Post-Brexit, the British Aren't Buying Big Ticket Art
As the pound dropped to levels unseen since the mid-1980s, a line of several hundred people snaked out of London’s Frieze Art Fair minutes before the VIP opening on Wednesday. Overheard were French, German, and American speakers, but British accents were few and far between. “We’ve had interest from quite a few Americans and a few Europeans,” said Angela Westwater, whose gallery, Sperone Westwater, had a booth in the main fair. “No British so far.”
As the first day of Frieze came to a close and dealers inside the fair tent in Regent’s Park began to take stock, it became increasingly clear that English art buyers were not coming out in force.
“They’re not buying,” said the dealer Cornelia Grassi, whose London gallery, Greengrassi, also had a booth in Frieze’s main tent. “But that’s not a new situation,” she added. “We sell to people who mostly live abroad, or people who aren’t British nationals who live in England.”
A 15-minute walk away in the Frieze Masters tent, where decibel levels were lower and prices higher, Christophe Van de Weghe, a New York dealer, stood in front of a $6.9 million painting by Roy Lichtenstein depicting Donald Duck with dollar-signs in his eyes. “People are buying a lot,” he said. “But mostly Americans, Europeans, and Asians.” Everything in his booth, he said, was priced in dollars. “I’m a New York gallery so I price in dollars, but you know the art market is all in dollars, so it doesn’t affect us.”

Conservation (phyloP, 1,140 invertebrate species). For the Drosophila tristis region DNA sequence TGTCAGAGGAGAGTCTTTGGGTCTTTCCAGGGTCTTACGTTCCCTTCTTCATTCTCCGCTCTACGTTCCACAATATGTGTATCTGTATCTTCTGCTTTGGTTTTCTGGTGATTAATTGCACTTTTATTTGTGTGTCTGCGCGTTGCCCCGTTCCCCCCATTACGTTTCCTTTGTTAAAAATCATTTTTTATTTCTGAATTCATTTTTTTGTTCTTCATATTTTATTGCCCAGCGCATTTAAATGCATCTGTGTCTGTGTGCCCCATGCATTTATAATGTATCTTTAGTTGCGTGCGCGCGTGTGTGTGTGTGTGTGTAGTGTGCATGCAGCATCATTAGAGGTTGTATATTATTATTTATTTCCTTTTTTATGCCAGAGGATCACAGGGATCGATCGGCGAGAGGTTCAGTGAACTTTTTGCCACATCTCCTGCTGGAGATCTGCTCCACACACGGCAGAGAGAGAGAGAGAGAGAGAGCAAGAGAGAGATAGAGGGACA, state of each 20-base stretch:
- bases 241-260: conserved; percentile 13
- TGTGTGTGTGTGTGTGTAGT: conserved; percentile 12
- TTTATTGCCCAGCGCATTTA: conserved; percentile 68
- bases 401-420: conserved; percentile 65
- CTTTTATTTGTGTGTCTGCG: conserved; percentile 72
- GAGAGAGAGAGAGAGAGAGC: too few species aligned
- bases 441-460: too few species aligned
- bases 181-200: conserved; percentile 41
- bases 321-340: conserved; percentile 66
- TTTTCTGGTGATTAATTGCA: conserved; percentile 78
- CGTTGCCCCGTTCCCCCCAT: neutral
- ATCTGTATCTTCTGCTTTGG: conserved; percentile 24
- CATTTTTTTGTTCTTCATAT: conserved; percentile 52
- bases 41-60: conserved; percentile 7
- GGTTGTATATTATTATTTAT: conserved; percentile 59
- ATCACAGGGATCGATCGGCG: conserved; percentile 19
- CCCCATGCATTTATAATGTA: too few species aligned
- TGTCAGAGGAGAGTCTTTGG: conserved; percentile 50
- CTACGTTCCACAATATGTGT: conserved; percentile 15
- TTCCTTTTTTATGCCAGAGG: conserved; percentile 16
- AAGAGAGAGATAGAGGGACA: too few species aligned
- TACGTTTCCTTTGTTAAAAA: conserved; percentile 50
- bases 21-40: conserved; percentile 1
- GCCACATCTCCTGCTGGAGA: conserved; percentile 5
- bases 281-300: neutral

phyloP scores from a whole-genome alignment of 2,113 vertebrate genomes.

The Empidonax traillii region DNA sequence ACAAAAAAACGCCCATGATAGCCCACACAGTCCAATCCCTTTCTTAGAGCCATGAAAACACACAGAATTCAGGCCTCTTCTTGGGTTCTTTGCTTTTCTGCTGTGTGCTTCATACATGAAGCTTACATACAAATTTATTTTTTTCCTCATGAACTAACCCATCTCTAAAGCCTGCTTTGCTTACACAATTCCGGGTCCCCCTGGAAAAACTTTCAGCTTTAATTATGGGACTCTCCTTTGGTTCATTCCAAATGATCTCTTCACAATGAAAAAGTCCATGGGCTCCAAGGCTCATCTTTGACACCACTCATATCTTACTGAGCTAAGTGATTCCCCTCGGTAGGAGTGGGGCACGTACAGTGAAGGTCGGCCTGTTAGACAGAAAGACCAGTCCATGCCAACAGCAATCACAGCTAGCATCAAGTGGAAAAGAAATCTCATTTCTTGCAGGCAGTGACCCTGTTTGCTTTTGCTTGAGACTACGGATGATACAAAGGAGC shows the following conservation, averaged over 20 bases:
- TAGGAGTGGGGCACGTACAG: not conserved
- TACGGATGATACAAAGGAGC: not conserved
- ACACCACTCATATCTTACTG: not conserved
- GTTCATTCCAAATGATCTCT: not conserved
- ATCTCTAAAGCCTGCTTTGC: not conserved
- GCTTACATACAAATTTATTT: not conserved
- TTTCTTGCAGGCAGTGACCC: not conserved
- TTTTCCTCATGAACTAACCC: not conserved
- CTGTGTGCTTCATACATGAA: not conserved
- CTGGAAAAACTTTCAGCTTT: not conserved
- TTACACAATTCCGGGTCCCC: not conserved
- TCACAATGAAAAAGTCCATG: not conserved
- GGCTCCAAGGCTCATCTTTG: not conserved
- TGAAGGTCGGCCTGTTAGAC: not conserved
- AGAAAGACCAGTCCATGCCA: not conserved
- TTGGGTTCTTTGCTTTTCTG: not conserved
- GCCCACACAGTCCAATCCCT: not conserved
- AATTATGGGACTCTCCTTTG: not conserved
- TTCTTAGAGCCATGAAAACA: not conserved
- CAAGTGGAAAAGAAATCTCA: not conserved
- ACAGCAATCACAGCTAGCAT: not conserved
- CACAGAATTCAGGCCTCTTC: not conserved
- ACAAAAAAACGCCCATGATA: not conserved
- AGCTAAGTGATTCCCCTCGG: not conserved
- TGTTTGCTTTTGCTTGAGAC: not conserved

Of course, some art is priced in pounds, but dealers have found ways to balance major fluctuations. “We price things in the same currency that the artist receives the money,” said Grassi, the London dealer. “Any [artist] who lives in America, we quote dollars, and any artist who lives in England, we quote pounds.” Still, Grassi has a fallback if one of those currencies plummets: past precedent. Two sculptures in her booth by the British artist David Musgrave were priced at $15,000 and $18,000, respectively, and come in editions of three. One of those editions had sold already in the U.S. at New York's Luhring Augustine Gallery, “so we convert from pounds to that amount,” she said. “There’s a precedent.”
Some of the fair’s biggest galleries also priced works in a mishmash of pounds, dollars, and euros. At David Zwirner’s Frieze booth (it had booths at both the Frieze and Frieze Masters tents), where a bright blue metal sculpture by Carol Bove had sold for $375,000, most of the works were priced in dollars while a few were in pounds. At Hauser and Wirth’s Frieze Masters booth (it also had installations at both locations), where a small stabile by Alexander Calder sold for $600,000, there was a mixture of pounds, dollars, and euros.
Overall, the first day of the fair was busy but lacking in the kind of heady frenzy of years past. “People don’t run into galleries anymore saying, ‘I want this, I want that,” said Daniel Wichelhaus, whose Berlin gallery, Société, was in the fair’s Focus section for smaller, up-and-coming galleries. “It’s gotten a bit back to normal, and I don’t think that’s a bad thing necessarily.”